Wicked Problems Blog 1

Sustainability is a term that I have heard for a large portion of my life, but it hasn’t truly impacted me until I came to college. Whenever I was younger, I remember celebrating Earth Day and the term “reduce, reuse, recycle,” but that was the extent of sustainability to me. Once I was living on my own and receiving a higher education, I began to realize that sustainability is something that is something that is going to be crucial to the rest of my life. I believe that this term is constantly changing over time because we are becoming more and more aware as a society that being sustainable is not just a decision, but that its a lifestyle. Sustainability is a lifestyle that can help further humanity.

A wicked problem is an impossible problem to solve because it seems incomplete or too contradictory to solve. A tame problem is a problem in which someone can solve it if they just use the right algorithm. Wicked problems are a lot trickier than tame problems because the more that someone attempts to solve the wicked problem; the more the problem actually reveals itself to them. The problem itself isn’t completely unveiled at the beginning when it is wicked.

There are six defining characteristics of wicked problems that seem to break down what they truly are. The first of these is that there are vague problem definitions. This means that there are multiple or diverse stakeholders that are involved in the process. Not everyone that is trying to solve the wicked problem is going to agree, which can be an issue or a blessing because of the many different viewpoints. The second characteristic is the variable solutions. This means that there is not one definite solution for the problem.  Since not everyone will agree, the problem can be seen as resolved by some and not resolved by others. Solutions to wicked problems are completely subjective and there are tons of gray areas. The third characteristic is that the solutions have no end point. Simply put, this means that the end is never in sight and once a solution is implemented, new problems typically arise. The fourth characteristic is that solutions pose irreversible effects. The effectiveness of a solution cannot be verified prior to implementation. The fifth characteristic is that solutions require unique approaches. Every situation is distinct and because of the different cultures and environments involved, a solution will vary depending on all the people attempting to solve. The final and sixth characteristic about wicked problems is that they are urgent. Failure to act will result in permanent harm. Solutions must be pursued prior to a full understanding of the problem because if they aren’t, more harm could come.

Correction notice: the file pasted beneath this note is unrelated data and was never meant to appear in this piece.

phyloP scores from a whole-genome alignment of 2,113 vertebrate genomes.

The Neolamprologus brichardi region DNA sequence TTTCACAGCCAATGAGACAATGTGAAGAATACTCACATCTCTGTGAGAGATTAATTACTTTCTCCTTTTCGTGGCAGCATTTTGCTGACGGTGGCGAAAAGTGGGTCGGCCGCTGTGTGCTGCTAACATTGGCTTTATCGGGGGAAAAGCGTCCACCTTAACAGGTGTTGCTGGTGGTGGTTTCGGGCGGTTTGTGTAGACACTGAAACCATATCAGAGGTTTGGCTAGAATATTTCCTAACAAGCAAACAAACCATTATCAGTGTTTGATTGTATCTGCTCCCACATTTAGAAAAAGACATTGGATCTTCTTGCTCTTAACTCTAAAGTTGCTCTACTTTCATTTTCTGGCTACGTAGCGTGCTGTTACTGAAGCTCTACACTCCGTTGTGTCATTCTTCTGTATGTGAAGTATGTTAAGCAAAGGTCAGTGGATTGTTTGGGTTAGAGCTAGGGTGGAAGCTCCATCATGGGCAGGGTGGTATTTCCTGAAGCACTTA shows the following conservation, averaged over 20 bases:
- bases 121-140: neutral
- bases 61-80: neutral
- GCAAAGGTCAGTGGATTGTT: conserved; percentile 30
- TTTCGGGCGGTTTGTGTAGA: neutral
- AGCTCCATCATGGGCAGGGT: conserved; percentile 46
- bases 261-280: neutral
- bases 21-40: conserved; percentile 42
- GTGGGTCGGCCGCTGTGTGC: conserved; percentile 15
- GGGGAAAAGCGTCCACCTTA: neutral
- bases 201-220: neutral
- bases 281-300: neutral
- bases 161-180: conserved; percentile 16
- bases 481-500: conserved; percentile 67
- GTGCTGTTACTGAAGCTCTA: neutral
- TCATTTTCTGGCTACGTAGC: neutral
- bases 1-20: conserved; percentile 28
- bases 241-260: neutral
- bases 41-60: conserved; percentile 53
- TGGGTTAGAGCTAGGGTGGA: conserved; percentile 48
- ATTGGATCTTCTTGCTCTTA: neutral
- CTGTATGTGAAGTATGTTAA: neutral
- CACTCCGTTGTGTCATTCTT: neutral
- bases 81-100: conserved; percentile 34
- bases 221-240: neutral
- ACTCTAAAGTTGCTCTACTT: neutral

From reading the Easter Island paper, I was able to see a lot of similarities between their situation and our current state. For one, we both are causing deforestation. They used the wood to create canoes, shelters, and as transportation for their religious Easter island heads. Without realizing it, they had used the forests that had kept the island alive and flourishing, leaving them with a deserted landscape. Similarly, today we are increasing our deforestation all over the earth. As mentioned in the eleventh hour video, we have gone from having large parts of each continent covered with forests, to a low percentage of only 31% of the earth’s surface remaining. Another similarity between the Easter Island people and people today is that we both don’t realize how our actions are increasingly effecting our livelihood. It was too late once the people that lived on Easter Island realized what they were doing to their home, and the people suffered greatly because of that. Today, we are also aware of how our earth is consistently deteriorating; yet we aren’t able to comprehend it. We, just like the Easter Island people, have many different opinions and ideas about what is happening. Yet, we haven’t figured out a solution to this incredibly wicked problem

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